My Faults My Own

…willing to sacrifice something we don't have

for something we won't have, so somebody will someday.

IN WHICH Ross Rheingans-Yoo, a sometimes-poet and erstwhile student of Computer Science and Math, oc­cas­ion­al­ly writes on things of int­erest.

Reading Feed (last update: July 28)

A collection of things that I was happy I read. Views expressed by linked authors are chosen because I think they're interesting, not because I think they're correct, unless indicated otherwise.


Blog: Marginal Revolution | How well is Germany dealing with the migration crisis? — "Whatever respite Germany may have gained this week is offset, and then some, by the arrival of a new and frightening political dynamic. Mr. Seehofer succeeded by going nuclear; chances are, he won’t be the last. The politics of fear and menace may be here to stay, undermining the foundations of democracy. In sound democracies, policies are the results of compromise between parties representing a majority of the voters. Through the politics of artificial crisis, minorities take the system hostage. They create policies redeeming fictional problems for fictional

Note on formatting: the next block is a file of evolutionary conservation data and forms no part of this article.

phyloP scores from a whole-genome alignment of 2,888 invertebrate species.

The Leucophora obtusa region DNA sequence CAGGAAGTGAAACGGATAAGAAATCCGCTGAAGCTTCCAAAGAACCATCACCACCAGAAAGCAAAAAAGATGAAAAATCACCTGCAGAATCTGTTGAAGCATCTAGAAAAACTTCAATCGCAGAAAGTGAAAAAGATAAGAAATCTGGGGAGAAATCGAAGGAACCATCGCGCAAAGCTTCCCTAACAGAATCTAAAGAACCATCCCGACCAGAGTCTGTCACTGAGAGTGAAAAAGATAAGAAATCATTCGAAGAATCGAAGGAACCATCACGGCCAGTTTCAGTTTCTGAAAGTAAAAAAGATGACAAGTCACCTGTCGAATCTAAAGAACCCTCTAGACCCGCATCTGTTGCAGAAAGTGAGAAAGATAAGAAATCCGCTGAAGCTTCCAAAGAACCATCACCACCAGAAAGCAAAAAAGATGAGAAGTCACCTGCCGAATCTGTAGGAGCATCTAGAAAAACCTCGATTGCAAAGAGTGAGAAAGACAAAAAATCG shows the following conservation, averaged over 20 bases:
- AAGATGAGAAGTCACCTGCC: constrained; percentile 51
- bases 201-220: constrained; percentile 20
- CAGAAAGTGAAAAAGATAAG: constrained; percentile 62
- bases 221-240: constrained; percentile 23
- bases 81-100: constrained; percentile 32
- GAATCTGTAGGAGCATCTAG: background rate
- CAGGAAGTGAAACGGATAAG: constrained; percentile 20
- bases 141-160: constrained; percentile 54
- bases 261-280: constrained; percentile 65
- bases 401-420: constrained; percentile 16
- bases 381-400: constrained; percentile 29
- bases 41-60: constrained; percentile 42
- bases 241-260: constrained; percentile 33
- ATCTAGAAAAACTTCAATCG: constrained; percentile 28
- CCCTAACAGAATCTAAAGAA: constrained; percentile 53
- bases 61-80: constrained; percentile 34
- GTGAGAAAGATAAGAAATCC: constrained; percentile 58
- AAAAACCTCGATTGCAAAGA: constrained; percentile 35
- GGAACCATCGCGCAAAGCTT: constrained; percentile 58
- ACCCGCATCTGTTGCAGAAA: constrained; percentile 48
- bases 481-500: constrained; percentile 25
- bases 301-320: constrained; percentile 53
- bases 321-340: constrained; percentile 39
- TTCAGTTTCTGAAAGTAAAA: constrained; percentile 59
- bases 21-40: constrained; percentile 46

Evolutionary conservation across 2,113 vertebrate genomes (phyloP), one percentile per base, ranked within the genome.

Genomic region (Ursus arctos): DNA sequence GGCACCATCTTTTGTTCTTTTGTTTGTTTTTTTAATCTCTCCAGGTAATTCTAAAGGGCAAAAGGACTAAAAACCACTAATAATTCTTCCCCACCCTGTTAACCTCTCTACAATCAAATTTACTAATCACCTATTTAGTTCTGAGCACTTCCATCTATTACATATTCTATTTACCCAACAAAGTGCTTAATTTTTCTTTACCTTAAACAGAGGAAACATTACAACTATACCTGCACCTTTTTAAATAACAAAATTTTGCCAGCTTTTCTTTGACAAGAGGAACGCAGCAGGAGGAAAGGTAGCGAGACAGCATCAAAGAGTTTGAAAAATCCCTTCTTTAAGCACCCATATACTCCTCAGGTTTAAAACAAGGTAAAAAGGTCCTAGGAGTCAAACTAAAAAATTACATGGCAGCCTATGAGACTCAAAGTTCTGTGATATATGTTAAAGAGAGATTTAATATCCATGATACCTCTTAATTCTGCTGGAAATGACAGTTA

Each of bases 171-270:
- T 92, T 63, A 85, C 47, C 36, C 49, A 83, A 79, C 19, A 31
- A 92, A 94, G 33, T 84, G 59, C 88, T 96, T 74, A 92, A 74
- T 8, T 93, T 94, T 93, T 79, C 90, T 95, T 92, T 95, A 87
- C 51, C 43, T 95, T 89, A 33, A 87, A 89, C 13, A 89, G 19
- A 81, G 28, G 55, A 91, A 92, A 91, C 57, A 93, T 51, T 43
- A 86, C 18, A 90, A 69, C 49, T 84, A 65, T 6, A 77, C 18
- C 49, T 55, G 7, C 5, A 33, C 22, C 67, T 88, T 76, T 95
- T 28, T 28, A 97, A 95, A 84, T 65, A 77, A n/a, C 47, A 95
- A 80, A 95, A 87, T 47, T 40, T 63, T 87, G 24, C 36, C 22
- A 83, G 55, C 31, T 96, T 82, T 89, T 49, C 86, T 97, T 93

August 29: Bucket o' Links

I'm stealing a good idea from a friend, who stole it from a friend. It goes like this: Fridays, I'll write up a post that consists of seven cool (or interesting, or important...) things I found elsewhere on the internet (or in bookspace, or whatever). That's it.

If I can manage that, it sets a floor of one post per week, which is good, and hopefully shames me into writing something else in-between to avoid the shame of posting two consecutive Fridays, which is better. Or it'll fail and I'll look foolish. Who knows? Presenting...Friday Bucket o' Links (which also goes by the name "Seven Quick Takes" elsewhere)


In what I promise is the last Excellent Sheep-related thing I'll link to this month, here's an excellent two-sided discussion between Harry Lewis and Bill Deresiewicz on excellence, souls, sheep, and related things in the Chronicle of Higher Education. Both sides make excellent points, though perhaps it's no surprise which I think comes out on top. Excerpt from Lewis:

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